KETCHIKAN — Longtime Ketchikan resident and newsman Tom J. Miller died suddenly at home early Monday morning.
Miller, a reporter with the Ketchikan Daily News for more than two decades, had spent the previous night doing what he did best: entertaining dinner guests at his North End home with his wife of 31 years, Terry Miller.
According to his family, Tom Miller, a veteran of the Vietnam War, once wrote that he had held 25 jobs “before I settled down,” including car jockey, theater usher, logger, commercial fisherman, can-factory worker, substitute teacher, cab driver, charter fisherman, mountaintop radio technician, bartender, children’s counselor, disc jockey, fish slimer and musician.
“The one he most enjoyed describing, when telling stories over dinner, was that of over-the-road-automatic-laboratory-animal-watering-system-installation technician,” his family writes.
“His favorite job was the one that lasted the rest of his life, more than 20 years, as a reporter for the Ketchikan Daily News, where staff photographer Hall Anderson served as a mentor when Tom began to fill in as a news photographer, too.(Tom) never forgot being given the chance at the job even though he had life experience instead of a college degree. He knew he had been there a while when he was introduced to a newsroom visitor as ‘our senior reporter,’ and was feeling smug about that, until he realized the publisher meant ‘our oldest reporter.’”
Daily News co-publisher Tena Williams said Wednesday that she “just adored” Miller.
“He was as kind and caring a friend as you could wish for,” she said. “I admired him as a husband to Terry and father to Jay, and he was one of the best reporters I’ll ever know.
“It was a privilege to work with him; he’ll be next to impossible to replace. We’re all going to miss Tom tremendously.”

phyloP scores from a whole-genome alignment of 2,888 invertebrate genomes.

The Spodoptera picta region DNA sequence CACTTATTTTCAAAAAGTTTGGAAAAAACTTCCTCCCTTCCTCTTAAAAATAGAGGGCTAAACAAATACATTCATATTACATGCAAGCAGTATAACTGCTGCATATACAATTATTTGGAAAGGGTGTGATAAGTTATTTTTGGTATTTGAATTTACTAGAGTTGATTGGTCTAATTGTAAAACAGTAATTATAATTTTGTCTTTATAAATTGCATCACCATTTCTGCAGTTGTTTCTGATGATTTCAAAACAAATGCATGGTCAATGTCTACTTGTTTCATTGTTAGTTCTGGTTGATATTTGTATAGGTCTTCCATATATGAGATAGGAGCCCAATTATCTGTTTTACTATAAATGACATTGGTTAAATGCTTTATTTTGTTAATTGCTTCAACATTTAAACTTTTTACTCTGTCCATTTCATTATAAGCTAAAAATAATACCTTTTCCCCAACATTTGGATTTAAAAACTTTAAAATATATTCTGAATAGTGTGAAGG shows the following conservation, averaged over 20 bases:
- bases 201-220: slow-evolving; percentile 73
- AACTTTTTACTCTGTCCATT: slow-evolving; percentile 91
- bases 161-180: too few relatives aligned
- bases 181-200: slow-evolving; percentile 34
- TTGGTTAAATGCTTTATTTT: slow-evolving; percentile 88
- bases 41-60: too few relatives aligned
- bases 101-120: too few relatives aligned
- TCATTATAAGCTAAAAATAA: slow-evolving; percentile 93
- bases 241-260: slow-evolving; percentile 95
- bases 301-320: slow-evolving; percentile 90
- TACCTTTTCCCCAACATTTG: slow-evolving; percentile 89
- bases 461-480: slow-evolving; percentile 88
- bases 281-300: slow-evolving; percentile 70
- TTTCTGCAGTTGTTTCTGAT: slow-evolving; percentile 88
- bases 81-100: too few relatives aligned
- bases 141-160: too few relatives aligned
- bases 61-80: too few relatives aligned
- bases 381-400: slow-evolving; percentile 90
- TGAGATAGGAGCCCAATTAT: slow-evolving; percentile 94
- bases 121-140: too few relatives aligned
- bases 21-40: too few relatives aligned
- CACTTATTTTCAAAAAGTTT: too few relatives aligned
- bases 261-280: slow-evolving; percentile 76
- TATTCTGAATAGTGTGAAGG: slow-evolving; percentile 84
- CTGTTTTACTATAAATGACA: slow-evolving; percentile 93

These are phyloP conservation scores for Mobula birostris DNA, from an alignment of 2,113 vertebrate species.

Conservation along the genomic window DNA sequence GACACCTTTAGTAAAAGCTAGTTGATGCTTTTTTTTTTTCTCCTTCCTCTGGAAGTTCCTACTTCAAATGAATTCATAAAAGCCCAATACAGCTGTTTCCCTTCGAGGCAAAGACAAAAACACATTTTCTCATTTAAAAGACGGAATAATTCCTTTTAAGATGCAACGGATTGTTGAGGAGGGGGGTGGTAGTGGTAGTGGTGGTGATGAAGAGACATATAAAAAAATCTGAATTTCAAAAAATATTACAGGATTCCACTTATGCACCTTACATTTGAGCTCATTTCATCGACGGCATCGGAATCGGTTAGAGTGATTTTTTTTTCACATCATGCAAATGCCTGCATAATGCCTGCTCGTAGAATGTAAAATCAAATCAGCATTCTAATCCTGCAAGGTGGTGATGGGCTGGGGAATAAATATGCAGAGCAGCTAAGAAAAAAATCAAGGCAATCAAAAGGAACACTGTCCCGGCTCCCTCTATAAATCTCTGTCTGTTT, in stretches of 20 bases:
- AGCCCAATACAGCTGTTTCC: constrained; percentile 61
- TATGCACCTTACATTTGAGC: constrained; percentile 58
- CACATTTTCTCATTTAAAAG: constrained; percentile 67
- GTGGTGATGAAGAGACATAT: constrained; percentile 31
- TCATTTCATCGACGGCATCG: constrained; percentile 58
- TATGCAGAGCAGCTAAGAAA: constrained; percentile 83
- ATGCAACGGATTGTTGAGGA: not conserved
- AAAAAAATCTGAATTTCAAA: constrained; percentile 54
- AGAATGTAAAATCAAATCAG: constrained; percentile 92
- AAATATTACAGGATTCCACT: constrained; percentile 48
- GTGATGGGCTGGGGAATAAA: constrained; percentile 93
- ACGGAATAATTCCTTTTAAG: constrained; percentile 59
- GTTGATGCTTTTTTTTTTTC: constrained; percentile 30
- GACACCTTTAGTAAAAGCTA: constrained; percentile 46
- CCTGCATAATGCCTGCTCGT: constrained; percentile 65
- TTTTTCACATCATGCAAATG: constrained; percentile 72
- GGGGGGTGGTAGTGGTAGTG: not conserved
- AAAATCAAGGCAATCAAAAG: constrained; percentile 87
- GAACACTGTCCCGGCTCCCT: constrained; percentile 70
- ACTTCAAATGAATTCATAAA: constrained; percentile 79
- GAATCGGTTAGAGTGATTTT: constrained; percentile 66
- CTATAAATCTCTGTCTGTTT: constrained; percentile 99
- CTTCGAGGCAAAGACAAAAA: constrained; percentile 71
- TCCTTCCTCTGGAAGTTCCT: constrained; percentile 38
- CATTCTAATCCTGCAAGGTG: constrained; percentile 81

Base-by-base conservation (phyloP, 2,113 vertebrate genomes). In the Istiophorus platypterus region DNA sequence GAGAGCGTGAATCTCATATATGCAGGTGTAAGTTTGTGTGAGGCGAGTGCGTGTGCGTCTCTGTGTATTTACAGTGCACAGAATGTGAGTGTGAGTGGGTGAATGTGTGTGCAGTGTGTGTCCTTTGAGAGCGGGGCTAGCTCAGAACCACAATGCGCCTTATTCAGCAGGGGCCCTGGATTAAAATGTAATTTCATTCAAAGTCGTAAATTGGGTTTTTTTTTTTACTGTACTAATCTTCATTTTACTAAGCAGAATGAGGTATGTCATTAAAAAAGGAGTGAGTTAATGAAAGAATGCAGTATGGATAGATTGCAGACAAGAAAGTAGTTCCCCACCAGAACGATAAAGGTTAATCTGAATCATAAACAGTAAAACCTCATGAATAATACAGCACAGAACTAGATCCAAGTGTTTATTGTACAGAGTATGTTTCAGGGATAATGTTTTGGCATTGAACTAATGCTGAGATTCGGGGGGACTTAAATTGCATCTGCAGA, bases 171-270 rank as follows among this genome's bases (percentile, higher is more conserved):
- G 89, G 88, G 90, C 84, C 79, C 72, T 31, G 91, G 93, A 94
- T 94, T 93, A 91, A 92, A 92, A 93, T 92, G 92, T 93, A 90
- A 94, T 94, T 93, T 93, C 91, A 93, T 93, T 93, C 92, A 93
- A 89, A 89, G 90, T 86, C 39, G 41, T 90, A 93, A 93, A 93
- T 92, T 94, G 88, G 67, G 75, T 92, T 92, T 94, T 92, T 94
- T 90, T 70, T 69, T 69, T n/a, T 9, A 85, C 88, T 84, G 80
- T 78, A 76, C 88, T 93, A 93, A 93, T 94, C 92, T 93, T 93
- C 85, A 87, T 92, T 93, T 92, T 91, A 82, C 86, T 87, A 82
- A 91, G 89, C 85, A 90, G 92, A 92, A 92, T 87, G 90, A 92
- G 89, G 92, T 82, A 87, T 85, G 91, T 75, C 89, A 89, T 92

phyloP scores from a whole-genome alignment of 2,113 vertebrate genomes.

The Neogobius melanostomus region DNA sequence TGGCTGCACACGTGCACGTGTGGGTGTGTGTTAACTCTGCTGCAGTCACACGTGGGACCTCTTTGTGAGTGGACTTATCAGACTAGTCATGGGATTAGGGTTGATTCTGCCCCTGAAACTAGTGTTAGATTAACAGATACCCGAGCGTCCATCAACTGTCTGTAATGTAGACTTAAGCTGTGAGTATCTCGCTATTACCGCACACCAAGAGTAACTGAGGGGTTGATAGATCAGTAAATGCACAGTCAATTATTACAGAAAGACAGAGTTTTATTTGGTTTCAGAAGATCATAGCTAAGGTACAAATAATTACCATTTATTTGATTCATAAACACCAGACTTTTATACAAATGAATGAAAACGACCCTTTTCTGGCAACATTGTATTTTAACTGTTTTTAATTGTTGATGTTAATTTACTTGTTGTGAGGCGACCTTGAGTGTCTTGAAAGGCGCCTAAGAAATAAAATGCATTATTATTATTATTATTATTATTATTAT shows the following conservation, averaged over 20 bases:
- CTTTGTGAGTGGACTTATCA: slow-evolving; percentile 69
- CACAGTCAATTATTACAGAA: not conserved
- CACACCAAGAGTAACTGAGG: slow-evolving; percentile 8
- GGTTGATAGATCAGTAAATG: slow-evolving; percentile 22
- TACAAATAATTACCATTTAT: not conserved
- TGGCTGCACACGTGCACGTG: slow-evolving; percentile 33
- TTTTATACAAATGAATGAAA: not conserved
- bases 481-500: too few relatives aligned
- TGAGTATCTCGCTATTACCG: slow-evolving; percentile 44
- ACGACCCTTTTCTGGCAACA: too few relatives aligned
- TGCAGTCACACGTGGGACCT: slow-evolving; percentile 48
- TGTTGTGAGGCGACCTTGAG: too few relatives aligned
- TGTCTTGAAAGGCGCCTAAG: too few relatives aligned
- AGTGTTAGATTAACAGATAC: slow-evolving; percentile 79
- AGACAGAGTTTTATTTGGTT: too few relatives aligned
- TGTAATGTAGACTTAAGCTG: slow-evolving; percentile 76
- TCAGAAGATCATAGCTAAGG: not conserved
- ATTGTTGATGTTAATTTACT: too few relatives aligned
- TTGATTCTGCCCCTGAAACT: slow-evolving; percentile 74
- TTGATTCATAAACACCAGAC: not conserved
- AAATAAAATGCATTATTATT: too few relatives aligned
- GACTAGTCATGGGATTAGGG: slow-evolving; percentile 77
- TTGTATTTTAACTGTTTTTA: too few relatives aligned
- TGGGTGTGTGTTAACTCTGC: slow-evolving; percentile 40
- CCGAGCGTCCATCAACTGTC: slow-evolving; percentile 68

City Mayor Lew Williams III, also co-publisher of the Ketchikan Daily News, said Miller will be missed “not only as a reporter, but as a friend.
“He added to the fun of going to work every day,” Williams said. “His humor and professionalism gave the Ketchikan Daily News great credibility.”
Miller wrote about a variety of issues, including local and state politics, criminal cases and rescues. His primary “beat” was the Ketchikan Gateway Borough, which Borough Mayor Dave Kiffer said Miller covered with a sense of fairness.
Kiffer said Miller had the right attitude for a small-town reporter: He didn’t get caught up in the drama of a government meeting, instead sticking with the “meat” of what happened.
From a professional standpoint, Kiffer said, he never had any quarrel with Miller’s articles.
“If he quoted me as saying something stupid, it’s because I said it,” Kiffer said.
The two also were personal friends, Kiffer said, adding that everyone will miss Miller. Kiffer on Wednesday said he had talked to many people about Miller since Monday.
“Almost everyone has Tom Miller stories,” he said.
Kiffer’s story was a recollection of Miller sitting with a “rag tag” group of KRBD-FM organizers, figuring out how to plan a radio station. Miller was one of the founders of KRBD, and his was the first voice heard when it went on the air in May 1976. His family writes that he played “The Fool” by Quicksilver Messenger Service. He also ran the first broadcast from Prince of Wales Island after KRBD opened its translator there in the mid-1980s to provide original content from the big island; he served as the station’s program director, as well, and, later, as president of its board of directors.
Kiffer added that Miller had a gentle nature, and would rather deal with problems in a humorous manner, pointing out the absurdity of a situation.
“In 40 years, I don’t remember hearing Tom ever raise his voice or get mad,” Kiffer said. “Like all journalists, he grumbled ... but I never heard him really sound angry.”
Chip Porter said Wednesday that he and Miller played poker together regularly, but most of the stories from those games shouldn’t be told in a newspaper article.
“We have some great games, and sometimes get carried away,” Porter said. “And he takes a lot of my money.”
Porter said he and Miller met many years ago, but it was in the last few years that they became “buddies.” They discovered some similar interests, he said.
“We both really like loud music, for instance,” Porter said, adding “I never heard a mean word out of him.”
Miller’s kind and helpful nature was noted by many.